27 October 2022
By Lynda Goetz
When I went to the supermarket the other day there were no eggs in the usual place. I did not really attribute huge significance to this, since it not unusual to find items have been moved around (to make you go past other displays, of course) nor even these days, with ongoing supply chain issues, to find the odd empty shelf. It was not until later that I connected it to the half-dozen or more dead gannets spotted on a tiny beach in Cornwall a few weeks ago or the cull which took place a couple of months ago at a duck farm near us in Devon. I mentioned it to friends and all seemed to have their own stories: warning letters from Defra about keeping poultry; surprise inspections; dead gannets spotted in the water on a sailing holiday.
Amidst all the other items jostling for news space, avian flu appears (at least in the mainstream news) not just to have been relegated to the back pages but to have been pushed out altogether. Clearly, government laboratories, vets and public health bodies continue to monitor the situation. Is it, though, something we, the general public, should be more aware of and more concerned about?
Avian flu, according to the website of the American Centers for Disease Control and Prevention, was first described in 1878 in Northern Italy as a contagious disease of poultry associated with high mortality, although it was likely to have been around for hundreds of years before this. It was referred to as ‘fowl plague’. By the turn of the 20thC it was established that fowl plague was caused by a virus and in 1955 the virus was identified as a Type A influenza virus. Influenza A viruses cause seasonal epidemics of human flu worldwide and, much more rarely, flu pandemics. Flu pandemics are typically caused by the introduction and spread of an animal (avian, swine, or combination) influenza A virus with an HA subtype that is new to human populations. The so-called ‘Spanish’ flu pandemic which killed an estimated 50-100 million people after World War I was later determined to be an avian-like H1N1 virus.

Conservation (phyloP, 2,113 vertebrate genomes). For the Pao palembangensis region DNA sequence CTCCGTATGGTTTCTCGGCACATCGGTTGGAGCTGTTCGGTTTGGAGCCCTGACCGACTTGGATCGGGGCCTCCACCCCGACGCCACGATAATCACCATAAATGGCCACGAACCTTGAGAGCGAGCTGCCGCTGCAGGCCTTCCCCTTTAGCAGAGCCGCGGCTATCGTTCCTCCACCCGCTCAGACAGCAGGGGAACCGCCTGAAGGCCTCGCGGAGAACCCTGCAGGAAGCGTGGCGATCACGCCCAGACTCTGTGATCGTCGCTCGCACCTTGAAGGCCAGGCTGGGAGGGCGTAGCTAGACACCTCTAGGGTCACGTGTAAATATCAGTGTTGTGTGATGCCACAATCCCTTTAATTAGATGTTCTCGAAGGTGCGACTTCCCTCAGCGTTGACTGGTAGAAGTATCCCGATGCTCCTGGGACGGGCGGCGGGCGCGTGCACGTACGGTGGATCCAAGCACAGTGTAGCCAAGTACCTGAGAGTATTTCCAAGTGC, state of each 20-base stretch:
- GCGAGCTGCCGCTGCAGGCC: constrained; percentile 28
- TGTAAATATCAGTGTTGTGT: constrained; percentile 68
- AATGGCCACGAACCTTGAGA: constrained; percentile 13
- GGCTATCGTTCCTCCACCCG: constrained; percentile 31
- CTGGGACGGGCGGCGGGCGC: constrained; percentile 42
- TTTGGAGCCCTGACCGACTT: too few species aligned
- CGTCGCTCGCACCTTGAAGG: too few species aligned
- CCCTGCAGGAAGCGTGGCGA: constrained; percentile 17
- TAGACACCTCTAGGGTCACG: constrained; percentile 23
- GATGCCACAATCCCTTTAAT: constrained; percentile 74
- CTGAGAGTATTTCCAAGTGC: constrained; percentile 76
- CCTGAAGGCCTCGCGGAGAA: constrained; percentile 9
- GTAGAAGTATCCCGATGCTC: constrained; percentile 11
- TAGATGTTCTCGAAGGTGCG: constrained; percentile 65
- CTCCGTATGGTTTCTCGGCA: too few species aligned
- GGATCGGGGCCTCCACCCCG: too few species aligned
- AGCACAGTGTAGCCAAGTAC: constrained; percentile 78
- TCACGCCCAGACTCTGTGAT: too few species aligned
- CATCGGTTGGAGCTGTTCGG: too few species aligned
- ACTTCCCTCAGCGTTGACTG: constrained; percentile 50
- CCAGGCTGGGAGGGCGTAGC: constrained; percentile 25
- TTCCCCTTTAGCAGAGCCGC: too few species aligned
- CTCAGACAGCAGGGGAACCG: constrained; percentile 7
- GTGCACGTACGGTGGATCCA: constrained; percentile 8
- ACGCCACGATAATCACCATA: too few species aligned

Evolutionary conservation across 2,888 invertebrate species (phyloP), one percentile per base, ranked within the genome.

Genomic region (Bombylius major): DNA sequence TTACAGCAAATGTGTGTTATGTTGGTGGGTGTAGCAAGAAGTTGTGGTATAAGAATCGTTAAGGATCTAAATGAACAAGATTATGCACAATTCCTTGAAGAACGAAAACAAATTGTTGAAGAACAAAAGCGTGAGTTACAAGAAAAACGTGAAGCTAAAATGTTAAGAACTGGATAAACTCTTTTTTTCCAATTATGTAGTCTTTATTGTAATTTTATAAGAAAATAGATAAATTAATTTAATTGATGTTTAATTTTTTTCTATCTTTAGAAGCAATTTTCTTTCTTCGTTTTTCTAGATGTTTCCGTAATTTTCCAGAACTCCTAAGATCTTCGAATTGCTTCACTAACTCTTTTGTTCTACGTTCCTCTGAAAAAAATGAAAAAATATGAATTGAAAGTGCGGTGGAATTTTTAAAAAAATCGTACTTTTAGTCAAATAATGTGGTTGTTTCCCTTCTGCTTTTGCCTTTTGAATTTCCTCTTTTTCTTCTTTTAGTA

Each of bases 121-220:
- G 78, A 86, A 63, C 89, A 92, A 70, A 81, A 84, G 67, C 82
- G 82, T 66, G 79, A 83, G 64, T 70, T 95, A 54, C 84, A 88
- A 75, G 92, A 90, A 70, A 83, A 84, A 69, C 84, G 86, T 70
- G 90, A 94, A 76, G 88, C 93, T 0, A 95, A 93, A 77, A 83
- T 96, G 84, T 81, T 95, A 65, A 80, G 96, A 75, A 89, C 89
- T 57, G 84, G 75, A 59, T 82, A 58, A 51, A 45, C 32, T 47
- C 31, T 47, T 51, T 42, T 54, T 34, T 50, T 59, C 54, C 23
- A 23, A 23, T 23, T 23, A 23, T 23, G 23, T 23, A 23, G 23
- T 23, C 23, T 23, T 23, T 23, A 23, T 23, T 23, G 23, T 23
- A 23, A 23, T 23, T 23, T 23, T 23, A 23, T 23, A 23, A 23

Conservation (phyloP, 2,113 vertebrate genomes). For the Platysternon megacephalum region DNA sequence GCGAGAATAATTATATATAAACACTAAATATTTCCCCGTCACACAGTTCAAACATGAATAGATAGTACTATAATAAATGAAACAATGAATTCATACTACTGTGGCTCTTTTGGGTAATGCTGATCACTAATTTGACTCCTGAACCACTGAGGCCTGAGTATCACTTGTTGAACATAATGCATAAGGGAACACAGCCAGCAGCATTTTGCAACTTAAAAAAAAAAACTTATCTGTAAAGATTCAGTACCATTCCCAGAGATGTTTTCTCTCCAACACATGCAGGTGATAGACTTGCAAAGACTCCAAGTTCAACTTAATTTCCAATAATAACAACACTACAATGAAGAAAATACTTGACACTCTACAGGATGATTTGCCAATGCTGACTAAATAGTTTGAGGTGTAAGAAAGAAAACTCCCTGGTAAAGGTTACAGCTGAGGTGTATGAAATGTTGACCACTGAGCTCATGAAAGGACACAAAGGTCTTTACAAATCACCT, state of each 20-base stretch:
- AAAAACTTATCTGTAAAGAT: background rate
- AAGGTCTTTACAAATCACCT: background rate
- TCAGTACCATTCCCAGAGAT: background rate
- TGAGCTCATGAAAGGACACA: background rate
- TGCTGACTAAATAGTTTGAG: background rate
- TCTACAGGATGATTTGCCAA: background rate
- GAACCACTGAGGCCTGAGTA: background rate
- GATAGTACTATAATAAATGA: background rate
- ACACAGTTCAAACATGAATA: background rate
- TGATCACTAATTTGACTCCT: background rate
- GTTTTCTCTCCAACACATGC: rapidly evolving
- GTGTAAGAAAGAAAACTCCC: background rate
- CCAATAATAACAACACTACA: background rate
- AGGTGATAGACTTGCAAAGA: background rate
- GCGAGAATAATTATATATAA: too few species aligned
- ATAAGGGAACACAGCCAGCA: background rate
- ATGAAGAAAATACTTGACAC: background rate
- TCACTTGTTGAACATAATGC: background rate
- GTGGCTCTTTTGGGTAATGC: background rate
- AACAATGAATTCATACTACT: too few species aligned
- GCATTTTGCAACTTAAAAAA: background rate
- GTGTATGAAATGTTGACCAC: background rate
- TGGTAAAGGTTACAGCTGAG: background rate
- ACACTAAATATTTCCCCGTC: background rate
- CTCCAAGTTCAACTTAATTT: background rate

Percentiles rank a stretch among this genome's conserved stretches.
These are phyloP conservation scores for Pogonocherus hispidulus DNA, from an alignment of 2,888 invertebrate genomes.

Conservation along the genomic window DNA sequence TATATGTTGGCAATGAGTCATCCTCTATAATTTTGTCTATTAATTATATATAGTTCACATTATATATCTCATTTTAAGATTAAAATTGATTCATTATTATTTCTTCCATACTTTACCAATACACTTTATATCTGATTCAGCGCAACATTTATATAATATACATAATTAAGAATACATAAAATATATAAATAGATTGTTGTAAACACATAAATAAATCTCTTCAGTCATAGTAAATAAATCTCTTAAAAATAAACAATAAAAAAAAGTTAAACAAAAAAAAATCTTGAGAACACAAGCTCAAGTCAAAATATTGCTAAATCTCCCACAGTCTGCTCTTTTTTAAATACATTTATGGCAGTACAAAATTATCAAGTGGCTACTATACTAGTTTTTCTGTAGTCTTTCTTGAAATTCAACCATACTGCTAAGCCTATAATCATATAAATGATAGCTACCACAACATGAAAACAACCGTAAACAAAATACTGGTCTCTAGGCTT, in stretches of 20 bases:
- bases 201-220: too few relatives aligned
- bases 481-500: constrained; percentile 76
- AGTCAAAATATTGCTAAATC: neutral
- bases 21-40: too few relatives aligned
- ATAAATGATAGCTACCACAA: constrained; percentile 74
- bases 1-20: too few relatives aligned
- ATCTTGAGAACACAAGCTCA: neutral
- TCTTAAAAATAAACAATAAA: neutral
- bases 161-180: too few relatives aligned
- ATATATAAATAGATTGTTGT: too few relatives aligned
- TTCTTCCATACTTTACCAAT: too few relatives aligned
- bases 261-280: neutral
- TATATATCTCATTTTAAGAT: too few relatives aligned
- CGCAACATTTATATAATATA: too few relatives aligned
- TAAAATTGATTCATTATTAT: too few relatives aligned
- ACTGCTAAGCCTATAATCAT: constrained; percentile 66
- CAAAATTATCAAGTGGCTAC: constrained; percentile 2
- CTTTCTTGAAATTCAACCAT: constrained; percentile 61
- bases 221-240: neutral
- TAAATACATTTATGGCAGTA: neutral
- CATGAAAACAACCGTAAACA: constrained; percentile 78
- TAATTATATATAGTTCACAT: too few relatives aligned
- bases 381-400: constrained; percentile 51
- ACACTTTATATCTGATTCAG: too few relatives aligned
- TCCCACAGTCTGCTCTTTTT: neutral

It is the ability of viruses to mutate which makes them such an unknown quantity, as we all know from our experience of coronavirus. The original ‘fowl plague’ was just that – an illness which affected and caused death in fowl. It did not cause death in wild birds and was not known to affect humans. As scientists have learnt more and more about the genetic makeup of viruses and as these viruses have evolved, so the concern is to ensure that we are prepared should mutations occur which pose a danger to the human as well as the avian population.
In a massive simplification of how these Influenza type A viruses are understood, classified and named, the nomenclature which many of us have heard from governments or the World Health Organization (WHO) is made up of, firstly, a description of the level of pathogenicity, followed by subtypes based on two proteins on the surface of the virus: hemagglutinin (HA) and neuraminidase (NA). There are 18 known HA subtypes and 11 known NA subtypes. In birds, 16 HA and 9 NA subtypes have been identified (the others affect bats). Avian influenza A viruses are classified as either low pathogenicity avian influenza (LPA1) or high pathogenicity avian influenza (HPA1). Low pathogenic avian influenza viruses cause either no signs of disease or mild disease in poultry (such as ruffled feathers and a drop in egg production).